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Amphitrite Poems

The Drop, that wrestles in the Sea
by Emily Dickinson

The Drop, that wrestles in the Sea --
Forgets her own locality --
As I -- toward Thee --
 
She knows herself an incense small --
Yet small -- she sighs -- if All -- is All --
How larger -- be?
 
The Ocean -- smiles -- at her Conceit --
But she, forgetting Amphitrite --
Pleads -- "Me"?


Shakespeare's Sonnet 69

The leafless branches of the lifeless boughs
Carve Winter's outrage in their withered barks.
The withered wrinkles in my careful brows
Figure from whence they drew those crooked marks !
Down from the Thracian mountains, oaks of might
And lofty firs, into the valley fall:
Sure sign where Boresas hath usurped his right;
And that, long there, no Sylvans dally shall.
Fields, with prodigious inundations drowned,
For Neptune's rage, with Amphitrite weep.
My looks and passions likewise show my wound,
And how some fair regard did strike it deep.
These branches, blasted trees, and fields so watered
For wrinkles, sighs, and tears, foreshow thine hatred


Amphitrite
by Sourdough Jackson

The Lady went out sailing,
She spoke to all She saw,
And all who heard took ship with Her
And signed the sailors' law.
She sailed across the foamy waves,
Her trident in Her hand,
Her throwing-net beside Her,
And little thought of land.
     The Lady went out sailing.

Her vessel had a heart of oak,
And hearts of oak her crew,
Her rig was square, five-masted,
Her compass always true.
The mermaids swam before her,
The whales swam in her wake,
The dolphins on her bow-wave,
On any course she'd take.
     The Lady went out sailing.

The young and brash Earth-Shaker
Espied the Lady's ship
And vowed he'd have both Lady
And boat beneath his whip.
He hungered to be Sea-Lord;
He took his winged horse
And busked them both for battle,
And dogged the Lady's course.
     The Lady went out sailing.

At length, he overtook them,
And lighted on the stern.
He drew his sword for boarding;
He felt his passion burn.
The oaken-hearted crewmaids
Dodged as he swung apace
They made a path before him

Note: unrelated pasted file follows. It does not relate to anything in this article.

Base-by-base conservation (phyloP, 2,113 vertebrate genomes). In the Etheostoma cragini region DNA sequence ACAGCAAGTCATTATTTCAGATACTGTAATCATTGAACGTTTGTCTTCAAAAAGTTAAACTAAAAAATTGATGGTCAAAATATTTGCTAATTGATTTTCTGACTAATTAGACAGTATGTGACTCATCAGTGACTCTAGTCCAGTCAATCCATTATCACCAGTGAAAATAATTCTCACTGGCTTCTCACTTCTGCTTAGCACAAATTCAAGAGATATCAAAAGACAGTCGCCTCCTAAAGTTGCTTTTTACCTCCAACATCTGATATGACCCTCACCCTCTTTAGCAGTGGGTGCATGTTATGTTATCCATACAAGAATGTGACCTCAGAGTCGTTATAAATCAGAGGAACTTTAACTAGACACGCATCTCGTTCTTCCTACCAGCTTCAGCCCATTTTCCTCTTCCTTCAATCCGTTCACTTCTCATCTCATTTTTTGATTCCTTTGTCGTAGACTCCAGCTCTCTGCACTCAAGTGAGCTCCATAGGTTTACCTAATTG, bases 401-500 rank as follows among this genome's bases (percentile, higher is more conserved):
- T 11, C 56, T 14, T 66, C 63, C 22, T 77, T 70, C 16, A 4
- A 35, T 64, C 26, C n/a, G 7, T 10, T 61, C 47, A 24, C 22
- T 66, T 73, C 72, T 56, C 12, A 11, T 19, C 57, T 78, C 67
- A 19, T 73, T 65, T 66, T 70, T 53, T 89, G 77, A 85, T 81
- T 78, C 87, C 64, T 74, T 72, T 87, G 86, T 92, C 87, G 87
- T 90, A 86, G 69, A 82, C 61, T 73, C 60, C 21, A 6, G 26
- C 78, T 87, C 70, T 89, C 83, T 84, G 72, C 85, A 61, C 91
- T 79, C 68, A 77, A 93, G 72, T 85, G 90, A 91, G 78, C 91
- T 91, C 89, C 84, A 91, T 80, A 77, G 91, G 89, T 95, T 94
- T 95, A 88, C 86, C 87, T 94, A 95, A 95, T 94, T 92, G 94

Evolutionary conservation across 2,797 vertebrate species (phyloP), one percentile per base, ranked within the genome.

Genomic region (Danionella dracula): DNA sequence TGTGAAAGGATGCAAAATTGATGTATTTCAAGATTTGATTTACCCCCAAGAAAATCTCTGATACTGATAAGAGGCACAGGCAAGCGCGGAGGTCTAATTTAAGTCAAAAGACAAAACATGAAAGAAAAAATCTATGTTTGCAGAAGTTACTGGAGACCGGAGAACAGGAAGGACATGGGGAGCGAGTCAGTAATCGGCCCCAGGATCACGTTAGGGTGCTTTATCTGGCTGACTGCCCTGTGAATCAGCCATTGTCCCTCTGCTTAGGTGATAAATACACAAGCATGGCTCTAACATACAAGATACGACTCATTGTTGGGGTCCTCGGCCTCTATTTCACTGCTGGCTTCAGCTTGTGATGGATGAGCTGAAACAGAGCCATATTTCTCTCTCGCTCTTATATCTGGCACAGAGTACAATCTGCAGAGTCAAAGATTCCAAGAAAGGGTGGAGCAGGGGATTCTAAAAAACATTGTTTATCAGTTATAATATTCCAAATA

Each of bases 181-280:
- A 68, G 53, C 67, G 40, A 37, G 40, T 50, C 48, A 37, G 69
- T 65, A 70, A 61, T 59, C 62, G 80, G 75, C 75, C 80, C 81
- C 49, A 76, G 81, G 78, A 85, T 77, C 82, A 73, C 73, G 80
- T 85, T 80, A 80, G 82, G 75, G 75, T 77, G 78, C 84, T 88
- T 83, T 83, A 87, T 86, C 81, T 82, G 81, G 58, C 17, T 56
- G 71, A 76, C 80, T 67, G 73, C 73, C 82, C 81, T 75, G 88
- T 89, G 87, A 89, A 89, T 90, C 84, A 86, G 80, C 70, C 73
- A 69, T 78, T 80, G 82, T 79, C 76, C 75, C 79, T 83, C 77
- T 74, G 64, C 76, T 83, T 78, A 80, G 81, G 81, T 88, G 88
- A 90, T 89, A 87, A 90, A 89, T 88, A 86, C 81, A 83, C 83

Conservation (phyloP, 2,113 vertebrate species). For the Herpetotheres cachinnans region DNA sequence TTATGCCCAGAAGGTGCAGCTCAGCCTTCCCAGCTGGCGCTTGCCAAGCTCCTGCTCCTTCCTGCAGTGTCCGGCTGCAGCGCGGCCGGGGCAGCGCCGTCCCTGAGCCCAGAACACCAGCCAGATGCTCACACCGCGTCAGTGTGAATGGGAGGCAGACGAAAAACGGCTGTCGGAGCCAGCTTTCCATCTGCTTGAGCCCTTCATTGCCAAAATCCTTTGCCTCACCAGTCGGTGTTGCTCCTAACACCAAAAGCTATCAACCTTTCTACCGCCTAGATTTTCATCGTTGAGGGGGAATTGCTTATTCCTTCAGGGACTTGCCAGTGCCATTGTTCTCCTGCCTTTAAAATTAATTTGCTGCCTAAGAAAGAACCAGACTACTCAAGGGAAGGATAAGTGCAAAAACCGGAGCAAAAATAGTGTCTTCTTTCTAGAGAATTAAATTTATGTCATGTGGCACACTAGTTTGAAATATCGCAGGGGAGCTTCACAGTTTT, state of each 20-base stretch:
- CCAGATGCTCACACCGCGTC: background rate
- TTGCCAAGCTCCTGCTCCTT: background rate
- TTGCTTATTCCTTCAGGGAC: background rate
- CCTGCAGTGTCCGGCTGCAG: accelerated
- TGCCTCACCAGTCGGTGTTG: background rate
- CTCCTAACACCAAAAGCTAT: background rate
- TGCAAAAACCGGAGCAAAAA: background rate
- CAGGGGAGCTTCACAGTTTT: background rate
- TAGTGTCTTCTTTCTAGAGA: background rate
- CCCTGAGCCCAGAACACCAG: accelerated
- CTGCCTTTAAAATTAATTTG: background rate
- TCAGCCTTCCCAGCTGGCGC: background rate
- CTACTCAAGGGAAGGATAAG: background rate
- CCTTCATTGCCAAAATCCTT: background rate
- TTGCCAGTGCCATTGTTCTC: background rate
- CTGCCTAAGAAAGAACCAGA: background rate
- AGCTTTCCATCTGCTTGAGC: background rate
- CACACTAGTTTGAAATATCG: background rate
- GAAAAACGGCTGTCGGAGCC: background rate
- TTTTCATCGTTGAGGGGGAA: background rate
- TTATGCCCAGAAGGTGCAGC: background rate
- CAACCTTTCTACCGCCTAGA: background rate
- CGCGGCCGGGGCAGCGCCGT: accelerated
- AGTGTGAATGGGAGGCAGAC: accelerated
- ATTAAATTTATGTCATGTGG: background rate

To give their Captain space.
     The Lady went out sailing.

The Lady stood before him;
He raised his sword to slice.
She stood firm; with Her trident
She smote the deck thrice.
A wrenching seized his belly;
He rushed to the lee side
To puke his guts while laughter
Assailed his godly pride.
     The Lady went out sailing.


"And what would you, bold pirate?"
The Lady asked with force.
"I just want off this vessel!"
They led him to his horse.
He mounted to take leave of those
Who at young gods would scoff.
But he'd barely room for landing--
And none for taking off!
     The Lady went out sailing.

"You've lost!" cried Amphitrite
Her net stopped his career
"Now--tell me what you came for
You half-baked buccaneer."
"I came to take your crewmaids
And vessel for my fee,
But most of all your maidenhead
And Lordship of the Sea.
     The Lady went out sailing.

"I think you're cute", the Lady said
"Too cute to feed to fishes,
"And so that Zeus might call you strong
"I'll grant most of your wishes.
"You may have My net and fork;
"I've better stored below,
"And you may have My oaken car
"To sail where winds might blow."
     The Lady went out sailing.

"My crewmaids are not Mine to give,
"But you may call Me wife.
"Our wedding night, Poseidon dear,
"Must last you all your life,
"For you shall rule the Middle Sea
"And none shall take your place,
"But I shall rule the Ocean
"And the boundless deeps of Space."
     The Lady went out sailing.

  --Copyright (c) 1988 by Sourdough Jackson

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